MEMORIAL DAY: Afghanistan
For the past 10 days I traveled throughout Afghanistan with these comedians. All military veterans whose mission was to make every troop we had the pleasure to perform for laugh. We are accompanied here by the heroes who were in charge of keeping us safe throughout our tour. It’s one of my life’s greatest pleasures to befriend people like every single one of these gentlemen while entertaining our men and women answering the call. From big established bases to remote small FOBS (Forward Operation Bases), the mission was executed perfectly. I feel extremely thankful today in particular because I try to honor our brothers and sisters lost by living the fullest life possible. Every trip taken to see our service members reminds me the value of life and freedom.
Thank you To The Fallen.
This Memorial Day interview I did with Bridge Street in Syracuse really explains why it’s so important to me. Thanks for having me ladies.
I sat in a C-130 plane transporting remains of lost service members in August of 2007. I was on the tail end of a month long tour of the Middle East entertaining troops. That late night into early morning the universe took on a silence I can still feel to this day.
As I sat for 5 or so hours with American Flag draped coffins, I realized how precious life really is. I reflected on all I’ve been able to do since I wore a uniform. The time that has passed and the value life has gained with that time. Time that whomever was in those Flag Draped coffins no longer had.
I did not know their branch of service, their gender, age or final destination to be laid to rest. What I do know is what they sacrificed. Who they made that sacrifice for & most of all why. I know it in my bones and have never been the same since.
That part has not always been easy. Maybe it’s a dramatic nature, empathy or just life, but they never really leave me. I’m not haunted. I’m aware. Very aware how precious life is. How fortunate mine has been and I often wonder why? I ponder once in awhile about why. Why am I still trotting about when others are not. I’m no better than anyone. Especially those who we shared that plane ride with. Why am I living a pretty amazing life?
My answer is because of individuals like them. Individuals who made the ultimate sacrifice. I participated in the removal (from the plane) ceremony. Standing at parade rest in muster with active service members. When the caskets draped in our colors came within view we all snapped to attention. It was the 1st time I’d done so in over a decade. It also took on a new meaning that very second.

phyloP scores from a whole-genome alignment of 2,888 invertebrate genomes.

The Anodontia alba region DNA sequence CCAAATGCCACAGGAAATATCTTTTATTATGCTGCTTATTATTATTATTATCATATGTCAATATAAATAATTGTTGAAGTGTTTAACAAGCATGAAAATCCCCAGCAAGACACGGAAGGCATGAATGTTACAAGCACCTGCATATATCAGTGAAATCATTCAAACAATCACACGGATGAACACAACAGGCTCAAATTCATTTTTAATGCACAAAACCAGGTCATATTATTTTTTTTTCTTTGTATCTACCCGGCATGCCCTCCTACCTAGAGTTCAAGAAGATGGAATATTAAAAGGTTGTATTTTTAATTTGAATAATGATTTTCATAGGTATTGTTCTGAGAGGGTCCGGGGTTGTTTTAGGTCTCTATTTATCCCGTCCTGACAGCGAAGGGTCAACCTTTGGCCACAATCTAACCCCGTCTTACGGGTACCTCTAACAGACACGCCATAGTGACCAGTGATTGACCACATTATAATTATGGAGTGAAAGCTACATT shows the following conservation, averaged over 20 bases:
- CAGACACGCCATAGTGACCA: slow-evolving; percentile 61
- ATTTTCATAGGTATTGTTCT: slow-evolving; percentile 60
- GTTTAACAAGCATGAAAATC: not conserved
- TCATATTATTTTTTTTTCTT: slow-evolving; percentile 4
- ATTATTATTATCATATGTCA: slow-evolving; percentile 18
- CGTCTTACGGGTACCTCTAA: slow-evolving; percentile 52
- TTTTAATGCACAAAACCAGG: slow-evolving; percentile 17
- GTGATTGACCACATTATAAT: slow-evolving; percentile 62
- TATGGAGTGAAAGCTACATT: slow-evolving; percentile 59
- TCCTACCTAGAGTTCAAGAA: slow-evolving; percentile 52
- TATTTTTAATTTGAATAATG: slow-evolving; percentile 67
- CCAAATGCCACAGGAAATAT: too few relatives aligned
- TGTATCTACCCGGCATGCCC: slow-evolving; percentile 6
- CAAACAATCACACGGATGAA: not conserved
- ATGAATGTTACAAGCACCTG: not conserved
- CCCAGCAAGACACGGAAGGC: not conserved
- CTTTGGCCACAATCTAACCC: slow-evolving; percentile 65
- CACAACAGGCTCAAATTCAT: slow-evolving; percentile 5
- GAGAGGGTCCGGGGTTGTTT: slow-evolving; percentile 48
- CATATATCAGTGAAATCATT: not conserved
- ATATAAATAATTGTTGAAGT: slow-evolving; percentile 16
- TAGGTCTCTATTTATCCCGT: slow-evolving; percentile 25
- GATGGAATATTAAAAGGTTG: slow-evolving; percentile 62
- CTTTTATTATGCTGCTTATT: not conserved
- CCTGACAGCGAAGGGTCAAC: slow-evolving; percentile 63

In a way Memorial Day is daily for me. For many no doubt. It’s a precious thing… This life. You don’t realize how precious life is until you live one. I’m still living. Thank You The Fallen
I served from 1990-1995. The 1st Gulf War took place on our watch. That time period defined my life, after having only a slight glimpse into the horrors of war. Since then, I have taken a number of trips back over to bring a little bit of humor to our service members. I feel I have to. I am no longer in, but I still have my duty. I still have my sense of family with those in uniform.
Today I see through the eyes of a thirty-something man, who feels somewhere along the line I got lucky in my youth, like I missed a bullet on my watch. Empathy for our service members past and present is with me constantly. The military is where I became a man. Where I gained the tools to achieve anything I set my mind to. Where I got my very best friends, who remain so to this very day. Individuals who don’t know how to leave you when times seem impossible. Part of me wishes I could stand side by side with our brave service members today, but another part of me would be asking many questions regarding the situation we are currently in. I feel each of those sides has come with age, and my cherished experiences with the type of individuals who would be at my side.
There was a point when I had to take a break from going over. I had seen too much & my mind had to really sort all of it out. I had taken trips every summer to Iraq & Afghanistan starting back in the spring of 2004. Then in August of 2007 I found myself on a ship in the middle of the Persian Gulf – again – this time not a sailor, but a comedian. I was with my great friend and fine comedian Dan Smith, standing on the deck of a Naval LPD Ship, taking in the sunset. I remember he said to me, “This is the same ship you were on when you were here in the Persian Gulf… that is insane! Now you are going to do comedy for these sailors… Do you realize how amazing that is? You must feel so proud Peej.” I replied, ”I’m not, Dan. It’s odd? I feel no pride whatsoever. I feel sad. I was here on a ship just like this one, in this same exact place when I was 19 years old. Young people lost their lives. I am here again at 35 and even more young people are losing their lives? I know I have grown… apparently we haven’t.”
I returned again to entertain our troops and sailors this past Christmas 2009. I know they put the uniform on for all of us faceless, nameless Americans. I know how genuinely special that is. I truly with every fiber of my being thank them and love them! Wherever they go, wherever they are stationed, I will show up with my bag of humor, and, just as important, be here for them when this all hopefully ends. We have to be! God Bless All Who Serve!